ERIC Number: ED164090
Record Type: RIE
Publication Date: 1978-Sep
Reference Count: 0
Teacher and Child Verbailizations During Small Group and Related Learning Activities.
Lawton, Joseph T.; Brown, Deborah L.
This study compared a Piagetian and an Ausubelian preschool program on: (1) the types and frequencies of teacher-child verbalizations and (2) the degree to which these patterns of verbalizations supported teacher stated theoretical and pedagogical principles. Thirty-two 10-minute videotapes of 16 preschool children (8 within each program) recorded teacher and child verbalizations in small instructional groups and in related learning activity sessions. A questionnaire was administered to teachers in each program to establish the theoretical and pedagogical principles underlying the programs. Questionnaire results showed that Ausubelian teachers strongly endorsed only Ausubelian items while Piagetian teachers endorsed items related to their own programs plus several Ausubelian items. Results of observational data indicated that the structuring of small-group instruction in both programs was mainly teacher-directed. This was seen as more consistent with the philosophy of the Ausubelian than the Piagetian program. Teachers from both groups were also found to use similar types and categories of utterances (direct statements in almost all instances) during subsequent learning activities. This was in contrast to the expectation that Piagetian teacher utterances would be more indirect during the free-rotation, activity center sessions. Although there was little similarity between teacher and child utterances during small group learning activities, there appeared to be a modeling effect on child utterances during subsequent learning activities. Overall, it was concluded that a dichotomy existed between the teachers' projected form of verbalizations and what occurred in practice. (JMB)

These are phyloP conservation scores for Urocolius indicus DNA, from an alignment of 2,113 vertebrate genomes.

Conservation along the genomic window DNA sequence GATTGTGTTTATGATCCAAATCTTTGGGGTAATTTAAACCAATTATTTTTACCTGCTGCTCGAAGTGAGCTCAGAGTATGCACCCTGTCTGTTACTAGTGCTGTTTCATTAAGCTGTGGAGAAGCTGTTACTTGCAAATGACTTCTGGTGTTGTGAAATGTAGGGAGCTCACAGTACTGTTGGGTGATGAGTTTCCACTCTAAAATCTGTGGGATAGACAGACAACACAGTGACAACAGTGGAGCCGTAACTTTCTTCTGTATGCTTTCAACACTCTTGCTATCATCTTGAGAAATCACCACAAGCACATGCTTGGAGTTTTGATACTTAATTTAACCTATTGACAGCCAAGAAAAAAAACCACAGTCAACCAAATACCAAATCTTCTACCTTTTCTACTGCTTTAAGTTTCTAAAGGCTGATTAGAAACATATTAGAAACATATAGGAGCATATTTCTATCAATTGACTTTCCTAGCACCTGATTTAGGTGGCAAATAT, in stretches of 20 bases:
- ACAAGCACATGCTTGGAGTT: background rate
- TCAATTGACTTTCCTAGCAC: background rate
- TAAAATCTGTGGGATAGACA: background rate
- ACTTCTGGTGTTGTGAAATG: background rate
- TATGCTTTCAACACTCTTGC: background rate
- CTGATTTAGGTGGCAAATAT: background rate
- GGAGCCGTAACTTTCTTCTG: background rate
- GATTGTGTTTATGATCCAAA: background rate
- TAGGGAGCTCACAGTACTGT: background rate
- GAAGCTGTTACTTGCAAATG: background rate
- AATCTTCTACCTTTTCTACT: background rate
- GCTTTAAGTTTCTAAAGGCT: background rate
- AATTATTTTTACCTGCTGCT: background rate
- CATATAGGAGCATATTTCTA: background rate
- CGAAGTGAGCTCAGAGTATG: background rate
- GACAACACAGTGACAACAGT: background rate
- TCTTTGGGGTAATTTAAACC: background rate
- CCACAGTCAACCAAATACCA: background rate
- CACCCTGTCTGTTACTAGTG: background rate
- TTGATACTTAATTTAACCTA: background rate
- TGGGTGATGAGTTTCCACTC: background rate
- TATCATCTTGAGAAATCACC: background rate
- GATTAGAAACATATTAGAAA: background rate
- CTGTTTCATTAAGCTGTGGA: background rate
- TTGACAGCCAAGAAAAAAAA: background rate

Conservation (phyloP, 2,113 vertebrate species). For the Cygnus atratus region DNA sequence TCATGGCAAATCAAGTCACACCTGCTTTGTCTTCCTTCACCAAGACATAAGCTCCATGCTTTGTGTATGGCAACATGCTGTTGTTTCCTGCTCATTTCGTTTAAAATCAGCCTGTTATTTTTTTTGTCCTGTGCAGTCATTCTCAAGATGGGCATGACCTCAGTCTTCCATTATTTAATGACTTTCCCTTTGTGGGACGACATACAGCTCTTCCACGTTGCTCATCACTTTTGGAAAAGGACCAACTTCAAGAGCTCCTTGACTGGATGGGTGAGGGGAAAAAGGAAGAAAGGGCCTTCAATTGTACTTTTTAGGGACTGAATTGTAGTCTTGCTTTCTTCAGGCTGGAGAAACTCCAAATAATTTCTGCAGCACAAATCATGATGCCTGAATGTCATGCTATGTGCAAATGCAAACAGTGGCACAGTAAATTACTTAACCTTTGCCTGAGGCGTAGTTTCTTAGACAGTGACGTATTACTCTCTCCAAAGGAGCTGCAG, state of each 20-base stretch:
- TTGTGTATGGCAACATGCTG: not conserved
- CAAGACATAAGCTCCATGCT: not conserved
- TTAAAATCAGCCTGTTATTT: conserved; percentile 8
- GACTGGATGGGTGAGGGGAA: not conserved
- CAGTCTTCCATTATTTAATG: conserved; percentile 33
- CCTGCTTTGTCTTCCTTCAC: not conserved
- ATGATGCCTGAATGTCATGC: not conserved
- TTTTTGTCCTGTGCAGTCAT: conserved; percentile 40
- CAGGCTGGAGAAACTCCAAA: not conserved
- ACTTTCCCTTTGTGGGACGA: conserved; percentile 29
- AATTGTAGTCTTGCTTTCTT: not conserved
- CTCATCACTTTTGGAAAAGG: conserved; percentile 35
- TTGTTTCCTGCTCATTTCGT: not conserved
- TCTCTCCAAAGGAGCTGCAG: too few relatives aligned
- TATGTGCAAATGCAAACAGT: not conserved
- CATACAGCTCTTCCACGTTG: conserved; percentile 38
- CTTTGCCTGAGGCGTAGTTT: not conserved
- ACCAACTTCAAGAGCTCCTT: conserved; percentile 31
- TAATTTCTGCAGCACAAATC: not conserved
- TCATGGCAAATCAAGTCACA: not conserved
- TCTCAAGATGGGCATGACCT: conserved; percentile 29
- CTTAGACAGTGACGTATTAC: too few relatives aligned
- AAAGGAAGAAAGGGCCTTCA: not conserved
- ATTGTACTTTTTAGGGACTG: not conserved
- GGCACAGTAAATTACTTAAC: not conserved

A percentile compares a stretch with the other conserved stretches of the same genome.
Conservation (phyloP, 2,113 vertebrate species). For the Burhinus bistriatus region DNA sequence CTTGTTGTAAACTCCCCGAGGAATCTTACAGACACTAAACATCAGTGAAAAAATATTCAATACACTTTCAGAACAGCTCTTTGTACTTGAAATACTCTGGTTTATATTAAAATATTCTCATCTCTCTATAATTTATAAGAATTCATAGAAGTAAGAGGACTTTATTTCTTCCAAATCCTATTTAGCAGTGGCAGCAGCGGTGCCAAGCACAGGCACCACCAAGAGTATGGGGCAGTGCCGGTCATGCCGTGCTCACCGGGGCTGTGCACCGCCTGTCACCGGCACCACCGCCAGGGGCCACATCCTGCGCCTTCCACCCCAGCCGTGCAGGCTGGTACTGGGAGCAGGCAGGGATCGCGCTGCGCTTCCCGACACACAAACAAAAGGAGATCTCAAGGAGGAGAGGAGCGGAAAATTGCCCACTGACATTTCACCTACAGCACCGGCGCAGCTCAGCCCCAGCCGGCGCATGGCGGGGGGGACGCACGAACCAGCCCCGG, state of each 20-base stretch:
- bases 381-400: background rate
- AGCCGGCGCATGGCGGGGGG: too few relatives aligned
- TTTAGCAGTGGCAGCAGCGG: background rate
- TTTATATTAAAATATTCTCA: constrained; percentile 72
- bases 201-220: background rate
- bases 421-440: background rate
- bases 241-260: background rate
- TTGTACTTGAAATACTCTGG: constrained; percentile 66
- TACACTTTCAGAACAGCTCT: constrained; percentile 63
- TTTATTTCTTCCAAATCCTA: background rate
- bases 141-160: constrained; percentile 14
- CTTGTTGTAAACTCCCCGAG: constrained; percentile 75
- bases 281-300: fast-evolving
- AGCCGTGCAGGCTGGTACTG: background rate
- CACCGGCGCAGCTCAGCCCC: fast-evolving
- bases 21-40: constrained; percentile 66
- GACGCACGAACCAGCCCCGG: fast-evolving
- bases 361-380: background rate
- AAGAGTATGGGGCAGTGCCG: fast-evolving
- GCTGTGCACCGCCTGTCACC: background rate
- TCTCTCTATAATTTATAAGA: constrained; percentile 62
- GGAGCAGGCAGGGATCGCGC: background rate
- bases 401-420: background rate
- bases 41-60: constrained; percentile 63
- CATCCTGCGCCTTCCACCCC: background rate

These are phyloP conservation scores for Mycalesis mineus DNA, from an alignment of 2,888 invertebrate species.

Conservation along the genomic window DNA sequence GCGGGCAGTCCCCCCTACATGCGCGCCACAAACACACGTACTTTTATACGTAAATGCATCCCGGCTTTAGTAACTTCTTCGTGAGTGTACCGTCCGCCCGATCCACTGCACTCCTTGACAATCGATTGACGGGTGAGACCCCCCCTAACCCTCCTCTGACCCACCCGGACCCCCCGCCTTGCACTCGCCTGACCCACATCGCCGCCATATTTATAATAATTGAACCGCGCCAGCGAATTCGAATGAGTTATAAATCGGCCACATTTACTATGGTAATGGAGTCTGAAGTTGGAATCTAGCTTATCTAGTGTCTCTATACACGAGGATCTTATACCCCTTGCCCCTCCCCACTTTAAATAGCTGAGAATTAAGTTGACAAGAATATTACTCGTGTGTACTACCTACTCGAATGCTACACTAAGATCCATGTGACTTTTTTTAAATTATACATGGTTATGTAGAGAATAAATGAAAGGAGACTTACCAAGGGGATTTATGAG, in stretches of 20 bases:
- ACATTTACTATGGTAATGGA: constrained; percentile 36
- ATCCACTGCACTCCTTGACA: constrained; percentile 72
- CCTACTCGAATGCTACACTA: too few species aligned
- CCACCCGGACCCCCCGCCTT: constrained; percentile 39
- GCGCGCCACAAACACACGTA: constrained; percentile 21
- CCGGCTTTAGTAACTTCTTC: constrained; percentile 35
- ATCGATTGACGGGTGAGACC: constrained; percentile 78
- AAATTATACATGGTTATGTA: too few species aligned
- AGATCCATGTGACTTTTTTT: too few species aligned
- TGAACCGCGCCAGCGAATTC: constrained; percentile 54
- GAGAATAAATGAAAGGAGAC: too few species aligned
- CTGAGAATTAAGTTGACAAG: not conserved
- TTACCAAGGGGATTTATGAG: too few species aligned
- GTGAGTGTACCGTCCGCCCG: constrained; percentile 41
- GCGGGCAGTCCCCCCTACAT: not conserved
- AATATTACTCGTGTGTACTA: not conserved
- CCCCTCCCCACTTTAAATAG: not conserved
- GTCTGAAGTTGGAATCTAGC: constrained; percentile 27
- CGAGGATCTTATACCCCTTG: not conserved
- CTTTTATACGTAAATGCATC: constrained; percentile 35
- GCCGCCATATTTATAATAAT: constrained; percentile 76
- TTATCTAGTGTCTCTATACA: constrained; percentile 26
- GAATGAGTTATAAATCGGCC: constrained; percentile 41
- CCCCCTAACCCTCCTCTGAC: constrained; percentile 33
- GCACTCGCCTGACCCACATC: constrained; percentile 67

Publication Type: Reports - Research
Education Level: N/A
Sponsor: National Inst. of Education (DHEW), Washington, DC.
Authoring Institution: N/A